"Kansas has immense, free, clean and constantly renewable wind and solar resources that are largely untapped," Schultz said.

Dan Nagengast of Lawrence, executive director of the Kansas Rural Center, agreed, saying, "Building excess, commercial coal-fired capacity takes our one renewable hope off the table for the rest of my lifetime and most of my children's."

Wes Jackson, president of the Land Institute in Salina, said Kansas should take a stand against the plant because of the effect of carbon dioxide on global warming.

"We should help lead the way precisely because we will not mine or drill our way out of our problem," Jackson said.

He said conservation measures could reduce the need for the plants.

Sunflower executives said that carbon dioxide was not a regulated pollutant.

"I would say that when, and if, carbon dioxide becomes a regulated pollutant, we will comply with those laws that apply to our assets," Watkins said.

Another concern raised by environmentalists is the emission of mercury from the plants. But Watkins said because of advanced technologies, mercury emissions wouldn't increase.

Pumping water from the Ogallala aquifer for the power plants was also cited as a problem by environmentalists. The plants would need 29,000 acre feet of water per year, but Sunflower officials said that was a small fraction of the 2.1 million acre feet pumped annually, mostly for irrigation in the region.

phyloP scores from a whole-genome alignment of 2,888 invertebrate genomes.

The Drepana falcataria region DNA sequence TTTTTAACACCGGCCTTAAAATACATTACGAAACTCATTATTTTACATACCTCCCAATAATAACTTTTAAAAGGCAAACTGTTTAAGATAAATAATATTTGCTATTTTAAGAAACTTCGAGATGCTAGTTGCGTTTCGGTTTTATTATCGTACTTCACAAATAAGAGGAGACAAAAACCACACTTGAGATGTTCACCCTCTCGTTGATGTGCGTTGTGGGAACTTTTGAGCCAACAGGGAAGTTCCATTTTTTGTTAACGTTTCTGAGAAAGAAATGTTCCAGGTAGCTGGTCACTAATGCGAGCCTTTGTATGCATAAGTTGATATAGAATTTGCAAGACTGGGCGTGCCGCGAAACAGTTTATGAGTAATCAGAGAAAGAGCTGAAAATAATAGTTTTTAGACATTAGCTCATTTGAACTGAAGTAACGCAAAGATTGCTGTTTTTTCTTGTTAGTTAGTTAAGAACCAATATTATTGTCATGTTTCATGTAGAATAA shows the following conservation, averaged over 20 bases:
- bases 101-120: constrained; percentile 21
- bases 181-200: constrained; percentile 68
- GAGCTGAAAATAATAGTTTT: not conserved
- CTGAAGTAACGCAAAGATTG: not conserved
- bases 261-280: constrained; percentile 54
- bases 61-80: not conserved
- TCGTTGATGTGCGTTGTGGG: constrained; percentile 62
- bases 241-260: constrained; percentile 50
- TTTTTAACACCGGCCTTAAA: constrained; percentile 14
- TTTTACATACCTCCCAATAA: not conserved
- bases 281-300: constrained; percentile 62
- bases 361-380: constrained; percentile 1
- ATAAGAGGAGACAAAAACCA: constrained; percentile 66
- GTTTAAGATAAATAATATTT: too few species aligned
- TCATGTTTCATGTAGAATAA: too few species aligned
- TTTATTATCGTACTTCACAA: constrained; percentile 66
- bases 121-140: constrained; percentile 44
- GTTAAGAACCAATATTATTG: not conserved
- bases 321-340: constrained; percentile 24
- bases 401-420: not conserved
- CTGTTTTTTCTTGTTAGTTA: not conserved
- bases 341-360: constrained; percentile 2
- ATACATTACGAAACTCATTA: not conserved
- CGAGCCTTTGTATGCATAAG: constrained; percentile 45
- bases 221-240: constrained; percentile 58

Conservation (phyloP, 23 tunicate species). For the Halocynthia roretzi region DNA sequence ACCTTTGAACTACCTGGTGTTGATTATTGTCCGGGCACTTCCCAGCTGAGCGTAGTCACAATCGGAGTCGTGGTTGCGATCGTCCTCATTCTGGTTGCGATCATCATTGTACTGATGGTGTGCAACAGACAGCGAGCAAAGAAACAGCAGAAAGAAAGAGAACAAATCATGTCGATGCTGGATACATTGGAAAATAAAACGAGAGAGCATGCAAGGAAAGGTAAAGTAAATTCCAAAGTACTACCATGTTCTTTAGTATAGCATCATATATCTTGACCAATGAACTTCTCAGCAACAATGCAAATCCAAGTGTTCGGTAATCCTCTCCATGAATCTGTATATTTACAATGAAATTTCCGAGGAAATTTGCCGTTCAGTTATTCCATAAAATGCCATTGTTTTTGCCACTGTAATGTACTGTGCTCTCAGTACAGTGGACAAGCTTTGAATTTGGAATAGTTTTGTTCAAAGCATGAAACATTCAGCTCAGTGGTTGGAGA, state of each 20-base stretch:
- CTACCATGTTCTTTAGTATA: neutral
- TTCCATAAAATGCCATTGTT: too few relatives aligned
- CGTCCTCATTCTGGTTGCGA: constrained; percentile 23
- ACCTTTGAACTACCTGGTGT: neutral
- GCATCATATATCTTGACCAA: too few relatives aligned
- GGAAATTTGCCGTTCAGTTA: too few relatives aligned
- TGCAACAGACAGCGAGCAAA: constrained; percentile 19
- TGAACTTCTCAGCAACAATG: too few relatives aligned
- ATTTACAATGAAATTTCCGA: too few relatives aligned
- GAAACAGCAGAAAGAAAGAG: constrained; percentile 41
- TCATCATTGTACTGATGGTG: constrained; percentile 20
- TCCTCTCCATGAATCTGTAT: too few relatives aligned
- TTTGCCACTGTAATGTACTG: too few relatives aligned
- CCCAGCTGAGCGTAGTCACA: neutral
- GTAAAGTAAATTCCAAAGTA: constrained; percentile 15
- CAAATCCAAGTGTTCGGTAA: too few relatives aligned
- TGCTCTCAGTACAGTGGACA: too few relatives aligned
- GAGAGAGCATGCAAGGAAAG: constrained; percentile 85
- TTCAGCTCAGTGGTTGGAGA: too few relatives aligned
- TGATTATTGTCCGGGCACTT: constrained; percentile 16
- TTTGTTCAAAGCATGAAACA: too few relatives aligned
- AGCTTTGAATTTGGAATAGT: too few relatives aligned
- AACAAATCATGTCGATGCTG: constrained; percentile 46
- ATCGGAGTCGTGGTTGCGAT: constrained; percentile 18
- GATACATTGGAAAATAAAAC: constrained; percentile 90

Holcomb-area legislators and business interests urged acceptance of the project because they said it would provide needed electricity and construction jobs.

"We are looking at an economic boost for the western part of the state," state Rep. Gary Hayzlett, R-Lakin, said.

Supporters of the project said it would provide 2,000 construction jobs and 400 permanent jobs, although a state report said the project would produce 140 permanent jobs.


Packman 11 years, 7 months ago

Right - well said. Now go put your head back in the sand.

just_another_bozo_on_this_bus 11 years, 7 months ago

"I would say that when, and if, carbon dioxide becomes a regulated pollutant, we will comply with those laws that apply to our assets," Watkins said.

What he didn't say is that he'll be sending thousands of dollars a year to his favorite politicians to make sure that never happens.